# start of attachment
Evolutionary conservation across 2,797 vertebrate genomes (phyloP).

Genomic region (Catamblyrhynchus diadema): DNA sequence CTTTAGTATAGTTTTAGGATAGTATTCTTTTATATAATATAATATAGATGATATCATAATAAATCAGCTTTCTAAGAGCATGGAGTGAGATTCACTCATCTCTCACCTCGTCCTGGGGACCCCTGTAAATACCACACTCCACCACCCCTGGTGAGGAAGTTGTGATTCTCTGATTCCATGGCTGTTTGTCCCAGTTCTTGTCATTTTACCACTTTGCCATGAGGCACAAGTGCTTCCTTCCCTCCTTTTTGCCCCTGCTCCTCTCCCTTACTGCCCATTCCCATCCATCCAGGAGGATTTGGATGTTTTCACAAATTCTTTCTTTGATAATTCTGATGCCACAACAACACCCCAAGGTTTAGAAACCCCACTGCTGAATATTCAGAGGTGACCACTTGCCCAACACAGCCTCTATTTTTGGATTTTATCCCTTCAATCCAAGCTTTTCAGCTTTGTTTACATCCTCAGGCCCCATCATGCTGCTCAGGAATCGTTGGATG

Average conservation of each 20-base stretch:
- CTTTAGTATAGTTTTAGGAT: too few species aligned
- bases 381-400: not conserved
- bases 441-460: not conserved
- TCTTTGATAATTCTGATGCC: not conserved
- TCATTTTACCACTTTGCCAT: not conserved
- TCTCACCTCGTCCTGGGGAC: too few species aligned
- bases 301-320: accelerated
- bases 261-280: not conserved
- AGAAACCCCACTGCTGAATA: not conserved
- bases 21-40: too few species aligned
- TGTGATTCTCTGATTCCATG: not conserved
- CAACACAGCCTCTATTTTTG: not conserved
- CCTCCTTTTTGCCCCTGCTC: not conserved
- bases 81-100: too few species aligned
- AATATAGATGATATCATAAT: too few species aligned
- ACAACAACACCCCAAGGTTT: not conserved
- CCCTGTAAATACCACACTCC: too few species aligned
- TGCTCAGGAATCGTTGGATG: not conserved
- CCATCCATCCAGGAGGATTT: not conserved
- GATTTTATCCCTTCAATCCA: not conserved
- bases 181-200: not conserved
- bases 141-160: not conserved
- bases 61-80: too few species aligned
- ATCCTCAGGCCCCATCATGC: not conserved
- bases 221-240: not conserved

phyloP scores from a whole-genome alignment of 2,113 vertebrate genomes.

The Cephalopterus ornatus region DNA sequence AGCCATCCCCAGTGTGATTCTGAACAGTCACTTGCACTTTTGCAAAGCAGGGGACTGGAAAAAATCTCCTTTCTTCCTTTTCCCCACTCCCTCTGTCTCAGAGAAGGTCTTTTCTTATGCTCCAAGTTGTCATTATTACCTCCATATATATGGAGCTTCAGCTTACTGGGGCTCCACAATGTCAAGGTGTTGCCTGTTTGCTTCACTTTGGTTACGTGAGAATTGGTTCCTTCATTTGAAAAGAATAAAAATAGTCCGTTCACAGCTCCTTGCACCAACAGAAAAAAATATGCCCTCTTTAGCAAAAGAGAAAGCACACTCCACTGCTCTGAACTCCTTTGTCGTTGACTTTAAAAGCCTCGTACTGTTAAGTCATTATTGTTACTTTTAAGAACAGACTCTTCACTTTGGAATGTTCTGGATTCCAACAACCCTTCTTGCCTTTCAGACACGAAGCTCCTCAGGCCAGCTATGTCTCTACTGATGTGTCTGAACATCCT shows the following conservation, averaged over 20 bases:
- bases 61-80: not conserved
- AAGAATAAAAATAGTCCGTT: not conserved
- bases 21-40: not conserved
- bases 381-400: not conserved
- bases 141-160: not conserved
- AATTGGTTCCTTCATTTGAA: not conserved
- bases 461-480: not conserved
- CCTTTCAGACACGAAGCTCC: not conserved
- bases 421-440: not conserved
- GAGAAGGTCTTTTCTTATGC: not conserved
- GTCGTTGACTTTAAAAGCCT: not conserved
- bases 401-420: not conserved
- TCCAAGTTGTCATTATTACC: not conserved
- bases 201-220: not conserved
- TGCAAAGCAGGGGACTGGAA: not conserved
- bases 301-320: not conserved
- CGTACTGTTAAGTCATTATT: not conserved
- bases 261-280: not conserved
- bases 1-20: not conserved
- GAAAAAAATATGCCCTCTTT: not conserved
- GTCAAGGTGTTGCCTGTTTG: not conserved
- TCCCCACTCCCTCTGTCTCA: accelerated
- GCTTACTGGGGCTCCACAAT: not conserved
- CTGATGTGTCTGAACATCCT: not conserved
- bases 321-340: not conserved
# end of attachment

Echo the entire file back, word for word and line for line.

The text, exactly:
Evolutionary conservation across 2,797 vertebrate genomes (phyloP).

Genomic region (Catamblyrhynchus diadema): DNA sequence CTTTAGTATAGTTTTAGGATAGTATTCTTTTATATAATATAATATAGATGATATCATAATAAATCAGCTTTCTAAGAGCATGGAGTGAGATTCACTCATCTCTCACCTCGTCCTGGGGACCCCTGTAAATACCACACTCCACCACCCCTGGTGAGGAAGTTGTGATTCTCTGATTCCATGGCTGTTTGTCCCAGTTCTTGTCATTTTACCACTTTGCCATGAGGCACAAGTGCTTCCTTCCCTCCTTTTTGCCCCTGCTCCTCTCCCTTACTGCCCATTCCCATCCATCCAGGAGGATTTGGATGTTTTCACAAATTCTTTCTTTGATAATTCTGATGCCACAACAACACCCCAAGGTTTAGAAACCCCACTGCTGAATATTCAGAGGTGACCACTTGCCCAACACAGCCTCTATTTTTGGATTTTATCCCTTCAATCCAAGCTTTTCAGCTTTGTTTACATCCTCAGGCCCCATCATGCTGCTCAGGAATCGTTGGATG

Average conservation of each 20-base stretch:
- CTTTAGTATAGTTTTAGGAT: too few species aligned
- bases 381-400: not conserved
- bases 441-460: not conserved
- TCTTTGATAATTCTGATGCC: not conserved
- TCATTTTACCACTTTGCCAT: not conserved
- TCTCACCTCGTCCTGGGGAC: too few species aligned
- bases 301-320: accelerated
- bases 261-280: not conserved
- AGAAACCCCACTGCTGAATA: not conserved
- bases 21-40: too few species aligned
- TGTGATTCTCTGATTCCATG: not conserved
- CAACACAGCCTCTATTTTTG: not conserved
- CCTCCTTTTTGCCCCTGCTC: not conserved
- bases 81-100: too few species aligned
- AATATAGATGATATCATAAT: too few species aligned
- ACAACAACACCCCAAGGTTT: not conserved
- CCCTGTAAATACCACACTCC: too few species aligned
- TGCTCAGGAATCGTTGGATG: not conserved
- CCATCCATCCAGGAGGATTT: not conserved
- GATTTTATCCCTTCAATCCA: not conserved
- bases 181-200: not conserved
- bases 141-160: not conserved
- bases 61-80: too few species aligned
- ATCCTCAGGCCCCATCATGC: not conserved
- bases 221-240: not conserved

phyloP scores from a whole-genome alignment of 2,113 vertebrate genomes.

The Cephalopterus ornatus region DNA sequence AGCCATCCCCAGTGTGATTCTGAACAGTCACTTGCACTTTTGCAAAGCAGGGGACTGGAAAAAATCTCCTTTCTTCCTTTTCCCCACTCCCTCTGTCTCAGAGAAGGTCTTTTCTTATGCTCCAAGTTGTCATTATTACCTCCATATATATGGAGCTTCAGCTTACTGGGGCTCCACAATGTCAAGGTGTTGCCTGTTTGCTTCACTTTGGTTACGTGAGAATTGGTTCCTTCATTTGAAAAGAATAAAAATAGTCCGTTCACAGCTCCTTGCACCAACAGAAAAAAATATGCCCTCTTTAGCAAAAGAGAAAGCACACTCCACTGCTCTGAACTCCTTTGTCGTTGACTTTAAAAGCCTCGTACTGTTAAGTCATTATTGTTACTTTTAAGAACAGACTCTTCACTTTGGAATGTTCTGGATTCCAACAACCCTTCTTGCCTTTCAGACACGAAGCTCCTCAGGCCAGCTATGTCTCTACTGATGTGTCTGAACATCCT shows the following conservation, averaged over 20 bases:
- bases 61-80: not conserved
- AAGAATAAAAATAGTCCGTT: not conserved
- bases 21-40: not conserved
- bases 381-400: not conserved
- bases 141-160: not conserved
- AATTGGTTCCTTCATTTGAA: not conserved
- bases 461-480: not conserved
- CCTTTCAGACACGAAGCTCC: not conserved
- bases 421-440: not conserved
- GAGAAGGTCTTTTCTTATGC: not conserved
- GTCGTTGACTTTAAAAGCCT: not conserved
- bases 401-420: not conserved
- TCCAAGTTGTCATTATTACC: not conserved
- bases 201-220: not conserved
- TGCAAAGCAGGGGACTGGAA: not conserved
- bases 301-320: not conserved
- CGTACTGTTAAGTCATTATT: not conserved
- bases 261-280: not conserved
- bases 1-20: not conserved
- GAAAAAAATATGCCCTCTTT: not conserved
- GTCAAGGTGTTGCCTGTTTG: not conserved
- TCCCCACTCCCTCTGTCTCA: accelerated
- GCTTACTGGGGCTCCACAAT: not conserved
- CTGATGTGTCTGAACATCCT: not conserved
- bases 321-340: not conserved